- Voluntarily sign up, knowing full well Apple is monitoring them, and then...
- ... One day out of the blue, they "behave maliciously" and Apple will shut them down.

...???

If someone is going to "behave maliciously" they aren't going to sign up for this in the first place. The only thing this is going to protect against are developers who apparently have a screw loose and one day go off the deep end and start injecting malicious code into their programs?

I'm sorry, is my logic off here or does this whole system seem very useless?
Apple's not monitoring. They simply have a switch that they can throw if they find that a developer signed an app with malware.

Your second point hits the meat of things. If a Developer doesn't want to get a Developer ID and sign their apps that what exactly does that say about this developers motives?

I suspect I will give developers about a year or so to get a Developer ID and then I will not allow any non signed apps on my Macs.
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Old Apr 30, 2012, 04:25 PM   #34
lostngone
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Quote:
Originally Posted by nuckinfutz View Post
No you are so far off the mark you're heading in the wrong direction. The Mac App store and the only way to install apps on a Mac would be what you describe.

Gatekeeper is an admission that Apple has no need or desire to prevent developers from selling their apps on their own.

Gatekeeper is nothing more than a Developer being able to vouch for the authenticity of his/her app. If that app was signed with malware they should be revoked.

Yes, that is how it looks today.

However this might only be the first step. With this in place they are two steps away from making it so only signed code would run and Apple could say they would only code sign apps sold in the app store.
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Old Apr 30, 2012, 04:26 PM   #35
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Quote:
Originally Posted by nuckinfutz View Post
Apple's not monitoring. They simply have a switch that they can throw if they find that a developer signed an app with malware.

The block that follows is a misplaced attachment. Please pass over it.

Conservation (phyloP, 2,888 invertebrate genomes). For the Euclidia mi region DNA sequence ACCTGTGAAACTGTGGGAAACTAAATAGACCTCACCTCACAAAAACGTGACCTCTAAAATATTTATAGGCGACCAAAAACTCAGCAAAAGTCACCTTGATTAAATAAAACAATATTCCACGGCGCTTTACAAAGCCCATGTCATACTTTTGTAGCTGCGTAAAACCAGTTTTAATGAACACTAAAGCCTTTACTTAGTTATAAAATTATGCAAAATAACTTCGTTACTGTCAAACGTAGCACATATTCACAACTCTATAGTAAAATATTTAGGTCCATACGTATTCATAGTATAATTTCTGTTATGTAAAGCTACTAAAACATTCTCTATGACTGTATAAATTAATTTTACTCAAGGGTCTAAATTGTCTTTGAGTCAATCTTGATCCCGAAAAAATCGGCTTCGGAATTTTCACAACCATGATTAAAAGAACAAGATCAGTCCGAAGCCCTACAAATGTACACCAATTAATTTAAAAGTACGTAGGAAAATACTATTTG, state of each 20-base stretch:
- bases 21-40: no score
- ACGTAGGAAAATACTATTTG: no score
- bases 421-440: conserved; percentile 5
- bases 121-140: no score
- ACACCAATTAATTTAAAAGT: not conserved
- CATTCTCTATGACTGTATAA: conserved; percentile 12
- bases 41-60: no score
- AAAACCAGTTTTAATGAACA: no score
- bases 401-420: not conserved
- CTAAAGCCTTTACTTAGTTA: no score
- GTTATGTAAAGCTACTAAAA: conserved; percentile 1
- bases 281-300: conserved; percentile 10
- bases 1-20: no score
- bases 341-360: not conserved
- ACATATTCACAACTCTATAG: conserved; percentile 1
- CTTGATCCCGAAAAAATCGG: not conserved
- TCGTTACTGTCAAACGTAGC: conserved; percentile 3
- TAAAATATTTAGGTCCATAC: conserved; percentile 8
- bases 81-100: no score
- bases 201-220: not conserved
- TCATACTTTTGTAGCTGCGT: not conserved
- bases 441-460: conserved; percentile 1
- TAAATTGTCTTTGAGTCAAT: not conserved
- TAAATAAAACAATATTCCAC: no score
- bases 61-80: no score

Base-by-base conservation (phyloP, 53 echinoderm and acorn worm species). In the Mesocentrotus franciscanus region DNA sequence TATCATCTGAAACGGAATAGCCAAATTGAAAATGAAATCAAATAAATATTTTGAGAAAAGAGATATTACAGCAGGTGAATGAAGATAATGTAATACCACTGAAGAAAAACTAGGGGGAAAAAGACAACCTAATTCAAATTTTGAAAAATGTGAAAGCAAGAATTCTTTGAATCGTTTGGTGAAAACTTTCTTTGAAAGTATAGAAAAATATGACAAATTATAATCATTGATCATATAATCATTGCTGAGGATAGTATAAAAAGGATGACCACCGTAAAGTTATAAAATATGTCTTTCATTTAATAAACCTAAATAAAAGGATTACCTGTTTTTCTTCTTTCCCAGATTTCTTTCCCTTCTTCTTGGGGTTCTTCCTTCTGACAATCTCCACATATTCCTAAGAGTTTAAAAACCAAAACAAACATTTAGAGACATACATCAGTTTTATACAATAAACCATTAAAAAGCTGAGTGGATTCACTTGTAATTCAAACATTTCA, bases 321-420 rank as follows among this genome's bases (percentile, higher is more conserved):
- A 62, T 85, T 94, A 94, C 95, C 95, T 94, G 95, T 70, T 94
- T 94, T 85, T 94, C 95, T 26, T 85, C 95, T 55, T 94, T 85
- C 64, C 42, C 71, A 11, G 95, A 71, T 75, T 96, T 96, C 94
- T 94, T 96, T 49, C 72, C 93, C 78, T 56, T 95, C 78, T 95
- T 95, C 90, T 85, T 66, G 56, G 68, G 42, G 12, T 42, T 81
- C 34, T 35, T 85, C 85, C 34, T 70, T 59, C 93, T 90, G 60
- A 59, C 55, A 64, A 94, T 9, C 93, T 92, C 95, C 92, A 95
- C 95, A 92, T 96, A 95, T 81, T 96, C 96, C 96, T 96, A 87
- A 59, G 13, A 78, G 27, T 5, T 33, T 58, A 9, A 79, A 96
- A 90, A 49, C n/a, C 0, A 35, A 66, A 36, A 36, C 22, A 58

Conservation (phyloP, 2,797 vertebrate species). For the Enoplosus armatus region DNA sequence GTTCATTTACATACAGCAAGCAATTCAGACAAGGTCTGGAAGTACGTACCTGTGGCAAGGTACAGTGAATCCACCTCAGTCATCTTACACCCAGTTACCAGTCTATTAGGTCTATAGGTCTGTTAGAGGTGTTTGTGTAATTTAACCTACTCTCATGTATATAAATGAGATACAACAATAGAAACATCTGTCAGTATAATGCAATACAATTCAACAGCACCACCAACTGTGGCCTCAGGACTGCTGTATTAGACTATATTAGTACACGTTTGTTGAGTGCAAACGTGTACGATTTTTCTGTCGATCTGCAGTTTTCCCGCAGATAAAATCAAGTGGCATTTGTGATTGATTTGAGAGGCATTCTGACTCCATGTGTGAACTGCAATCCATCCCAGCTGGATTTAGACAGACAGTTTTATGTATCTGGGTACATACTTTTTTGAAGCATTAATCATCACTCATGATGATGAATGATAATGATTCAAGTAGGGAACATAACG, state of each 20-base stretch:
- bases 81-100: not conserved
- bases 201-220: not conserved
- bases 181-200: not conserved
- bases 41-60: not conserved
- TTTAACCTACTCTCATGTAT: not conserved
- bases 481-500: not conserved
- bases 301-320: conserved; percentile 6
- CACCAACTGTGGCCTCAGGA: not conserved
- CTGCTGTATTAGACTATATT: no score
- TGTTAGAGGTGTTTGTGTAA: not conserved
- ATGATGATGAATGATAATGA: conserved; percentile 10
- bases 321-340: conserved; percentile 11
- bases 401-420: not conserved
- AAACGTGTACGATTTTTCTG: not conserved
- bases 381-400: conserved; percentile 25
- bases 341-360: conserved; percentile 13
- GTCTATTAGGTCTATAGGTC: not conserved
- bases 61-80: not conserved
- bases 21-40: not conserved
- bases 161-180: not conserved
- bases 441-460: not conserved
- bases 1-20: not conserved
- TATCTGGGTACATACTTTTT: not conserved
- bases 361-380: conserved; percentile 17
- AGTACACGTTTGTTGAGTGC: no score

Your second point hits the meat of things. If a Developer doesn't want to get a Developer ID and sign their apps that what exactly does that say about this developers motives?

I suspect I will give developers about a year or so to get a Developer ID and then I will not allow any non signed apps on my Macs.
Or worse, some malicious developer tries to sneak malware using an imitator app like the fake flash updater.
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Old Apr 30, 2012, 04:27 PM   #36
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Quote:
Originally Posted by Moonjumper View Post
There are a few types of app that are not suitable for the Mac App Store, but users will want.

There is software that is too expensive for the store. Adobe Creative Suite, Maya and 3DS Max for example.

Also, apps that may be too adult in content. This will include some games.

Plus apps coming through another distribution sources such as Steam.

And then there is open source software that has licences that clash with the Mac App Store EULA.

All of these will include many trustworthy sources. It is good that Apple are allowing developers an alternative.
I agree. You need an alternative. If you want your Mac with the full body condom, that is your choice. If you want to good bareback into the net, that is your choice too. I'd like to see something like this as an alternative on the iOS. My guess that starts when they start to loose market share.
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Old Apr 30, 2012, 04:28 PM   #37
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Quote:
Originally Posted by lostngone View Post
Yes, that is how it looks today.

However this might only be the first step. With this in place they are two steps away from making it so only signed code would run and Apple could say they would only code sign apps in the app store.
lostngone